The provided service also covers processing externally provided information, such as Close Approach Warnings and Conjunction Summary Messages from the US Joint Space Command (JSpOC).
Due to the recent changes of the space debris environment, ESA missions must execute several collision avoidance manoeuvres per year.

Reentry events

Every day satellites, rocket stages or fragments thereof reenter into the denser layers of the atmosphere, where they usually burn up. Shortly before reentry, at about 120 km altitude, spacecraft have velocities of, typically, 28 000 km/hour.

ATV Jules Verne reentry
Jules Verne ATV re-entry

In the last ten minutes before reaching ground, the dense atmosphere starts to heat up and decelerate the spacecraft. In the case of very compact and massive spacecraft, and if a large amount of high-melting material is involved (e.g. stainless steel or titanium), fragments of the vehicle may reach the Earth's surface.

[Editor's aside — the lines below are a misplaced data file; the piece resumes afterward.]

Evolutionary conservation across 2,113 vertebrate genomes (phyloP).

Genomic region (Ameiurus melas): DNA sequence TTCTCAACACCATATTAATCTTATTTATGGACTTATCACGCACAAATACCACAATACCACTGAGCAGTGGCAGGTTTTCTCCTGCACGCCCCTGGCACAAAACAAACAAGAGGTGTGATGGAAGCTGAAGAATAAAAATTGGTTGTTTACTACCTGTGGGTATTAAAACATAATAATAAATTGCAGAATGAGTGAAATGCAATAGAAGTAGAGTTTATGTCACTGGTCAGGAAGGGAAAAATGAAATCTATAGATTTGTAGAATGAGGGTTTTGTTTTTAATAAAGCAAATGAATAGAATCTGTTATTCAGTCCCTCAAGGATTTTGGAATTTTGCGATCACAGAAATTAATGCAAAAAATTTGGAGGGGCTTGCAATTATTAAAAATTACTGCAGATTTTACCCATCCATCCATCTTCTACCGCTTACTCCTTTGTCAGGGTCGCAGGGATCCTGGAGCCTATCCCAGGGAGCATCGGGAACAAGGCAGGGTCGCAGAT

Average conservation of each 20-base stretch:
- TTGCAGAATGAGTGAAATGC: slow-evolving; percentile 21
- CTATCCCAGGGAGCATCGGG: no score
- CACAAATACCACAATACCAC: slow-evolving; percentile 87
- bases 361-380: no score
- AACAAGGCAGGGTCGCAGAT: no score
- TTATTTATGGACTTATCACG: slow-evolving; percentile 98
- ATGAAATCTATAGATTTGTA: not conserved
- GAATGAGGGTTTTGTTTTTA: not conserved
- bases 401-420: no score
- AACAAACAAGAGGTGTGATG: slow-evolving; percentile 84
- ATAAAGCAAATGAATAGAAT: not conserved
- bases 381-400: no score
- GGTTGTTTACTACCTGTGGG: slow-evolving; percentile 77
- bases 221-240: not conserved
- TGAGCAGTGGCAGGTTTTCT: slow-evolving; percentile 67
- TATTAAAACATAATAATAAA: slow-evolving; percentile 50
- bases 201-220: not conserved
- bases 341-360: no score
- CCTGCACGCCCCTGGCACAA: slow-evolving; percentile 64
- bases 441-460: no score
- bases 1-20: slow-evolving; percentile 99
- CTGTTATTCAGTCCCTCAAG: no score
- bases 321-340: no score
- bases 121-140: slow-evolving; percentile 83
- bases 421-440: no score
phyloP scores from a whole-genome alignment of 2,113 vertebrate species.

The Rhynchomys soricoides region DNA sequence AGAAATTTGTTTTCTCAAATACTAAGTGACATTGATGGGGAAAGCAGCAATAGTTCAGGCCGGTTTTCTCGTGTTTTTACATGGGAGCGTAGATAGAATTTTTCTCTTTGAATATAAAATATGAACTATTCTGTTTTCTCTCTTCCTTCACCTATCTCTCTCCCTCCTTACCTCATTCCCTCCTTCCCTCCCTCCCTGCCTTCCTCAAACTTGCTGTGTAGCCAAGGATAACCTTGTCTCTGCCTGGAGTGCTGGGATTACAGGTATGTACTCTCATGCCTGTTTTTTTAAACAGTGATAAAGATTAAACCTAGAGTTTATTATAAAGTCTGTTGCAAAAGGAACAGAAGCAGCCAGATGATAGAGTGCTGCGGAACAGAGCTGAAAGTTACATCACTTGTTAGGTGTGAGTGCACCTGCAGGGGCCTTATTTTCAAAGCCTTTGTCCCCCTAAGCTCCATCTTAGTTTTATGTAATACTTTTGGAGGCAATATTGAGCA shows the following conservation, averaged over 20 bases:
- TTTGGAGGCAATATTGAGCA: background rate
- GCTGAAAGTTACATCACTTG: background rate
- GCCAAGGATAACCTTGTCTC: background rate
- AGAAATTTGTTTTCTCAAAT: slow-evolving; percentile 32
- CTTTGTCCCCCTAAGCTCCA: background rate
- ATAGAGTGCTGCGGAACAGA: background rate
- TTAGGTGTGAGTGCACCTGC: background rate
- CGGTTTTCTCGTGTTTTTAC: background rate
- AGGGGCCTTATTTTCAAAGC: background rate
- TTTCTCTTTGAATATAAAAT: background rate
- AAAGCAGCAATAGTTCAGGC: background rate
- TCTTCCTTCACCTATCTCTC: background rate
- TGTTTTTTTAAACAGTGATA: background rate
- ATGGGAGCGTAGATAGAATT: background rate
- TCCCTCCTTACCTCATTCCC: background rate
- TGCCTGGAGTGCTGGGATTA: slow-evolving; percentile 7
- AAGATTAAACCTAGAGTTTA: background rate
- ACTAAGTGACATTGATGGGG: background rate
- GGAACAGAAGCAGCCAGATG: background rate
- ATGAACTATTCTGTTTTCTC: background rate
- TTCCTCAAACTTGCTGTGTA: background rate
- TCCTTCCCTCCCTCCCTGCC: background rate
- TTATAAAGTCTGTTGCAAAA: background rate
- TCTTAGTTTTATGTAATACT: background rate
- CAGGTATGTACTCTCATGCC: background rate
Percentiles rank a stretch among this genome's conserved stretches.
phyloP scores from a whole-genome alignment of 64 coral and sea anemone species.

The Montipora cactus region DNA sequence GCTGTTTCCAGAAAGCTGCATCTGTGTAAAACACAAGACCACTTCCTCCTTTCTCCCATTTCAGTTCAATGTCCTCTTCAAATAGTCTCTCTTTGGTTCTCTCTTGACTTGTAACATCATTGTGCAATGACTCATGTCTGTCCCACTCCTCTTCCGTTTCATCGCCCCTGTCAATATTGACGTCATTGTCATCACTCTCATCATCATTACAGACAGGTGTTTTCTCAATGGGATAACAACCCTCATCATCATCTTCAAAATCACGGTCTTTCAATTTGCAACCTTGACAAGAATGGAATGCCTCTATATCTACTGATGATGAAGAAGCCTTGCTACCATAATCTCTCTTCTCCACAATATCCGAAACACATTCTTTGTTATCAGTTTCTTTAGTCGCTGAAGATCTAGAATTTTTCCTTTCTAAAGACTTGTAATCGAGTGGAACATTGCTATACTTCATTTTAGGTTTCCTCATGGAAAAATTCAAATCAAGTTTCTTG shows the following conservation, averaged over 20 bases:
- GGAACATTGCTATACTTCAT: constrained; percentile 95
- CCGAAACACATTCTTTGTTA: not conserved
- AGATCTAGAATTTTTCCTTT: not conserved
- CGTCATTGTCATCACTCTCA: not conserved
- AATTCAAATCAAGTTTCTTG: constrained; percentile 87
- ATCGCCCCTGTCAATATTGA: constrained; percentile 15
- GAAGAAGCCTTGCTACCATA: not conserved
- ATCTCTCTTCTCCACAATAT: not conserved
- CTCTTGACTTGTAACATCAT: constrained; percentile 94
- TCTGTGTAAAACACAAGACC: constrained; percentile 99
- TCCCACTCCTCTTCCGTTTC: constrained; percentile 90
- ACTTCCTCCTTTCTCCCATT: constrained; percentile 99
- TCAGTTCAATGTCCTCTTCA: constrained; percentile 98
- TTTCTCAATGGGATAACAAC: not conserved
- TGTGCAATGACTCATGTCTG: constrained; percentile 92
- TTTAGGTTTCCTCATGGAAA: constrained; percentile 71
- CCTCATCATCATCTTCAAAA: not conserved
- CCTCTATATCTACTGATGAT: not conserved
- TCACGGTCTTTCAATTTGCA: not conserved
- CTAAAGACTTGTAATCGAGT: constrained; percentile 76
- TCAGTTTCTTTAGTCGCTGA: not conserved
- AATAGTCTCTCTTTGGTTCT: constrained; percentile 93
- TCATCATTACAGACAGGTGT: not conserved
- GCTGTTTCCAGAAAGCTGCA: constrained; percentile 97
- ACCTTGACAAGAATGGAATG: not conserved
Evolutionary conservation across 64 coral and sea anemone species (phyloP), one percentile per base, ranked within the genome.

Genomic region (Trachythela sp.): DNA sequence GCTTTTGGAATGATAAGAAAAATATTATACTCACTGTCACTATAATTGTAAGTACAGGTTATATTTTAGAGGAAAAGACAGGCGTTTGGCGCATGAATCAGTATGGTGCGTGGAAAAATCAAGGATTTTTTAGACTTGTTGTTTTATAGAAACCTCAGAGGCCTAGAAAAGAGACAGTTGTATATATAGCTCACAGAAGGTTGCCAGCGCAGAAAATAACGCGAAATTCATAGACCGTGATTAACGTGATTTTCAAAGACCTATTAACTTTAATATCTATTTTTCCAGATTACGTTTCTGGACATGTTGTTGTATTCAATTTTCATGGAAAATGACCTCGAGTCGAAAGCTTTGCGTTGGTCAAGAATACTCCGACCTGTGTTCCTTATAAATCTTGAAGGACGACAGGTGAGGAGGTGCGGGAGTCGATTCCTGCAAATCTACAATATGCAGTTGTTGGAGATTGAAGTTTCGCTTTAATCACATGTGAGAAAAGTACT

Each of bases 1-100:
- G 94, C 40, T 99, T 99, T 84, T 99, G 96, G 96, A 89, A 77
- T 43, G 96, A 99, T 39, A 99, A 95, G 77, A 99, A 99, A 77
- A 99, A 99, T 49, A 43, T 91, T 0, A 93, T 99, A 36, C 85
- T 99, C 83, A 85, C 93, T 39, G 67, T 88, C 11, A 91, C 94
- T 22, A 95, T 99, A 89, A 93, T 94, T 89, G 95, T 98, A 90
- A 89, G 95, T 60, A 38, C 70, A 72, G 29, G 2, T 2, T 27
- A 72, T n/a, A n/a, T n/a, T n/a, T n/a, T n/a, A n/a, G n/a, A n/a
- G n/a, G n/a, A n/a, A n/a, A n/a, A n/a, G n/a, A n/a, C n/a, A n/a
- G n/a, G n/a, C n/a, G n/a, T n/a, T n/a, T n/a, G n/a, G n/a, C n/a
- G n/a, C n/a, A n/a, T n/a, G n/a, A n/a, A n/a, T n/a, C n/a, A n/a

Well-known examples of large-scale reentry events were Skylab (74 tonnes, July 1979), Salyut-7/Kosmos-1686 (40 tonnes, February 1991) and Mir (135 tonnes, March 2001). In such cases, as much as 20-40% of the spacecraft mass would have impacted the surface.

Recent examples of uncontrolled reentries that gained a lot of public interest are the US Upper Atmosphere Research Satellite (UARS), the German Röntgensatellit ROSAT and the Russian Phobos-Grunt.

ESA's ATV (Automated Transport Vehicle) missions all perform a controlled and safe reentry into an uninhabited area in the South Pacific Ocean. The reentry break-up process of the first ATV mission on 29 September 2008 was monitored from two observation aircraft.

ESA's reentry prediction capabilities

For people and property on the ground, the hazards posed by reentering spacecraft or debris are extremely small. So far, there has been no fatality (except for crew fatalities during manned vehicle re-entries).

The controlled or uncontrolled reentry of space systems is, however, associated with a number of legal and safety aspects that must be considered.